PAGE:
How Much Section 199A Should We Pass On?

Phil Kenkel

Bill Fitzwater Cooperative Chair

Sometime there are great questions with no simple answers.  An example of that is the question of how much Section 199A deduction a cooperative needs to pass on to keep their members equivalent with farmers marketing through non-cooperative firms.  The first difficulty in answering the question is that the effect is unique for each producer.  Producers marketing through cooperatives face a possible offset (reduction) to another deduction that they would otherwise have available.  The producer’s offset is the lessor of 9% of the producers qualified business income or 50% of the producers W-2 wages.  The W-2 wage calculation is typically the binding constraint.  Because of that, the tax effect of marketing through a cooperative depends on the producer’s W-2 wages.  Producers with no W-2 wages face no offset.

Many cooperative managers and directors have contacted me asking for a thumb rule as to how much of the cooperative deduction they need to pass on.  An over simplified version of the tax situation is as follows:  The cooperative has a deduction equal to 50% of their W-2 wages and the producer wages an offset equal to 50% of their farming W-2 wages.  I can hear cooperative auditors cringing at that description and I should point out that there can be adjustments for non-member business, farm supply versus commodity labor and other issues.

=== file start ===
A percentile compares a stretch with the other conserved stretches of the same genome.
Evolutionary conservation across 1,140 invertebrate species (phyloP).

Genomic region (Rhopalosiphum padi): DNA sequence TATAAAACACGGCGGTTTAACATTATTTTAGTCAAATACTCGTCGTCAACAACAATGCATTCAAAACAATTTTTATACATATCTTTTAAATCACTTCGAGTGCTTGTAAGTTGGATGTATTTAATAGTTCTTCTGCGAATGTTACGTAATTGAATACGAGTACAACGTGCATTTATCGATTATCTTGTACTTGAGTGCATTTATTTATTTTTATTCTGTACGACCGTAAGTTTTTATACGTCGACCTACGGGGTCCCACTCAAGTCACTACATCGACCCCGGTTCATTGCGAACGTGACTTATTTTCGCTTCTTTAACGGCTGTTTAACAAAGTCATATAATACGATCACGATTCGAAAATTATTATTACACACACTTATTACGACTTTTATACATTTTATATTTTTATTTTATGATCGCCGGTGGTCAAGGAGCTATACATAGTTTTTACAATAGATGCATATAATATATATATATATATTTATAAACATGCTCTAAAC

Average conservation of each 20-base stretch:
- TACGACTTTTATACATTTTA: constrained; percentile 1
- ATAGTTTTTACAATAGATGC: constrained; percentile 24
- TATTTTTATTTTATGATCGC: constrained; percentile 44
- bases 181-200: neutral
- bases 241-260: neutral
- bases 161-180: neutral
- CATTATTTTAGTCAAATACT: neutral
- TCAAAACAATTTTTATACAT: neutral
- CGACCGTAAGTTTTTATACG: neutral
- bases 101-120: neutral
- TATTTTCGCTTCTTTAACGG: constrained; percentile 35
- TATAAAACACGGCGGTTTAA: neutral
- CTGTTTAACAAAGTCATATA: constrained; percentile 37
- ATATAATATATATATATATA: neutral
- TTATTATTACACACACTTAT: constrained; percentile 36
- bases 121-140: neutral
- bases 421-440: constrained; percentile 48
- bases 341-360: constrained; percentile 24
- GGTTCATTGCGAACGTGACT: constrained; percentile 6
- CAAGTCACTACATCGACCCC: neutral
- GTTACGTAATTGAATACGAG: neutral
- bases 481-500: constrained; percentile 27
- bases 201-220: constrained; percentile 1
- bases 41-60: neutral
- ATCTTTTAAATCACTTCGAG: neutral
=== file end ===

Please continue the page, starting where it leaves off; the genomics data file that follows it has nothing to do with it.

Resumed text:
Still that basic description illustrates how one can come up with a thumb rule of how much Section 199A a marketing cooperative should pass on.  The cooperative’s deduction is 50% of their W-2 wages.  In you divide that number by the units of the commodity marketed (be that bushels of grain, hundredweight of milk or boxes of tomatoes) who have the cooperative’s deduction per unit.  For example if the cooperative had $300,000 of wages and handled 1m bushels of wheat, they would have $.30 wages per bushel and 50% of that would be $.15/bushel. Next if you determine the W-2 wages of the typical producers on a per unit basis.  For example if the producer had $3 wages/acre and a yield of 30 bushels/acre, their W-2 wages are $.10/bushel and 50% of that is $.05/bushel.  In that example, we can see that the cooperative needs to pass on 30% ($.05) of their Section 199A deduction to keep that representative member equivalent.

That thumb rule approach, like all thumb rules is an oversimplification.  It does illustrate the concept of determining the Section 199A pass through needed to keep producers equivalent.  One can work through those calculations for any marketing cooperative; the only thing that changes is the units by which the commodity volume are measured.  A cooperative marketing multiple commodities would obviously have to calculate as a weighted average.

I would write more about this but when it comes to typing up thumb rules, I am all thumbs!